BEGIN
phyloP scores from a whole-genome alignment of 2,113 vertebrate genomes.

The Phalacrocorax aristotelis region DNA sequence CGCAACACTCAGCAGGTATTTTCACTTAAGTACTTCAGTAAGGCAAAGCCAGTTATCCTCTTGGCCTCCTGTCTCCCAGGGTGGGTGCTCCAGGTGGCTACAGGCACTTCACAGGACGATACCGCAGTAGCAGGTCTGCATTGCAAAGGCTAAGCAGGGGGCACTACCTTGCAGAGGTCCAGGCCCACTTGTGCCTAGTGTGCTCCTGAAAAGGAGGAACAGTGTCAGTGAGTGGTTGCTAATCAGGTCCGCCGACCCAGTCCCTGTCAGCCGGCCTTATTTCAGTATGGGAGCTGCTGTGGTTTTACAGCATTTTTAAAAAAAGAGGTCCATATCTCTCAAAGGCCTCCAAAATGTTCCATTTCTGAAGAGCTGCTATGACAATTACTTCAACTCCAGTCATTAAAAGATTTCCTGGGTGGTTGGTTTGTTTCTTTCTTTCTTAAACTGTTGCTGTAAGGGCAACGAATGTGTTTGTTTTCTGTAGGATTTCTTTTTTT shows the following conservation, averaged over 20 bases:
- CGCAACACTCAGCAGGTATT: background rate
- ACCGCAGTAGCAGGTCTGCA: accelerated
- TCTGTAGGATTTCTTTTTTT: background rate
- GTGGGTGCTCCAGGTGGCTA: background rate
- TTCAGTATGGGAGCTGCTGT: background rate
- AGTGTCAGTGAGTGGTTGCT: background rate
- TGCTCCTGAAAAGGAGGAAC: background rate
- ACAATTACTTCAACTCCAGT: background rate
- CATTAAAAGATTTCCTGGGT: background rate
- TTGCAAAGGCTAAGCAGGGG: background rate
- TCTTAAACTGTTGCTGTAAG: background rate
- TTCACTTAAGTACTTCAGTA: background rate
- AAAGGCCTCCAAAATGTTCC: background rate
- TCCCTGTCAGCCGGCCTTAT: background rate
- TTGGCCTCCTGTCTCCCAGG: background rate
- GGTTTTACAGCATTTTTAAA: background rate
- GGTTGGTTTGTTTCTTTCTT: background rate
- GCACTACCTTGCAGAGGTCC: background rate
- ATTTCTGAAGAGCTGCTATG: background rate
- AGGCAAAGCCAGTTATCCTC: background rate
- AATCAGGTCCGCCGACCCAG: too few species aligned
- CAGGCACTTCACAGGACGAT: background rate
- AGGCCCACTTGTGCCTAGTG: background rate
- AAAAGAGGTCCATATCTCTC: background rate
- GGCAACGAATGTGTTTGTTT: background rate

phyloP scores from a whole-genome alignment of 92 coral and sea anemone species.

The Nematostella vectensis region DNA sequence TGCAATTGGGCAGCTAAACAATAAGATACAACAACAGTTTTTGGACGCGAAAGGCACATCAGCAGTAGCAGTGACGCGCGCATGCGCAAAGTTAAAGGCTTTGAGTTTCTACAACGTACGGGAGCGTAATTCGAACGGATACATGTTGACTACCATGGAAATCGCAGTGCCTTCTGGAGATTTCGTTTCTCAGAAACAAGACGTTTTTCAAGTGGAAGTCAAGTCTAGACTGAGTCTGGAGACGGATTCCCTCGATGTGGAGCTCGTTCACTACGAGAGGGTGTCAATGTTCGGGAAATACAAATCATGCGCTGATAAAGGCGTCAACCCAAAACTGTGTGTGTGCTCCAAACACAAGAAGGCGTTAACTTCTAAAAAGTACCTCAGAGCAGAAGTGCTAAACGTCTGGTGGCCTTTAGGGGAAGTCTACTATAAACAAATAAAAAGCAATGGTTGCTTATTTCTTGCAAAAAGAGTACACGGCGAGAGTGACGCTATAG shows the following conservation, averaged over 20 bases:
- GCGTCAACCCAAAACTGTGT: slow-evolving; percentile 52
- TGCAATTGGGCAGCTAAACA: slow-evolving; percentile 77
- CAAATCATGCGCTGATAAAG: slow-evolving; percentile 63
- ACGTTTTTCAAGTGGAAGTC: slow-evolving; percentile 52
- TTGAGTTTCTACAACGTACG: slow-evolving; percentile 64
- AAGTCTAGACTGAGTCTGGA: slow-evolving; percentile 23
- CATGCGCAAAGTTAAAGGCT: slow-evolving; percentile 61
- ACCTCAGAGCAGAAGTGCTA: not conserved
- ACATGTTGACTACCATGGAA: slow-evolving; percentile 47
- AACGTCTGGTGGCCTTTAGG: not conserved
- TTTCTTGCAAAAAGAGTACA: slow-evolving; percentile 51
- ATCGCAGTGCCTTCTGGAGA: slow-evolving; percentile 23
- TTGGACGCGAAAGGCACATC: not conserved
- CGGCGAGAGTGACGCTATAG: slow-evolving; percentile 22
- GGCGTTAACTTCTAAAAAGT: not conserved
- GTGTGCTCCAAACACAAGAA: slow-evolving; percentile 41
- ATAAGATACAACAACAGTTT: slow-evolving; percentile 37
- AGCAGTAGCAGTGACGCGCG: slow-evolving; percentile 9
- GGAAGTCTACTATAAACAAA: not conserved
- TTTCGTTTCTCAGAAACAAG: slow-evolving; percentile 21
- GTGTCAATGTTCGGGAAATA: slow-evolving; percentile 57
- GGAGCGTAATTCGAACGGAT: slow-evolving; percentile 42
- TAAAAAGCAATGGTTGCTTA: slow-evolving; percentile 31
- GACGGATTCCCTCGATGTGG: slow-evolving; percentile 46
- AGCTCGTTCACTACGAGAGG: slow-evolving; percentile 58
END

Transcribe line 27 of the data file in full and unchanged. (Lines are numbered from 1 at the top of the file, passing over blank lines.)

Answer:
- GGCAACGAATGTGTTTGTTT: background rate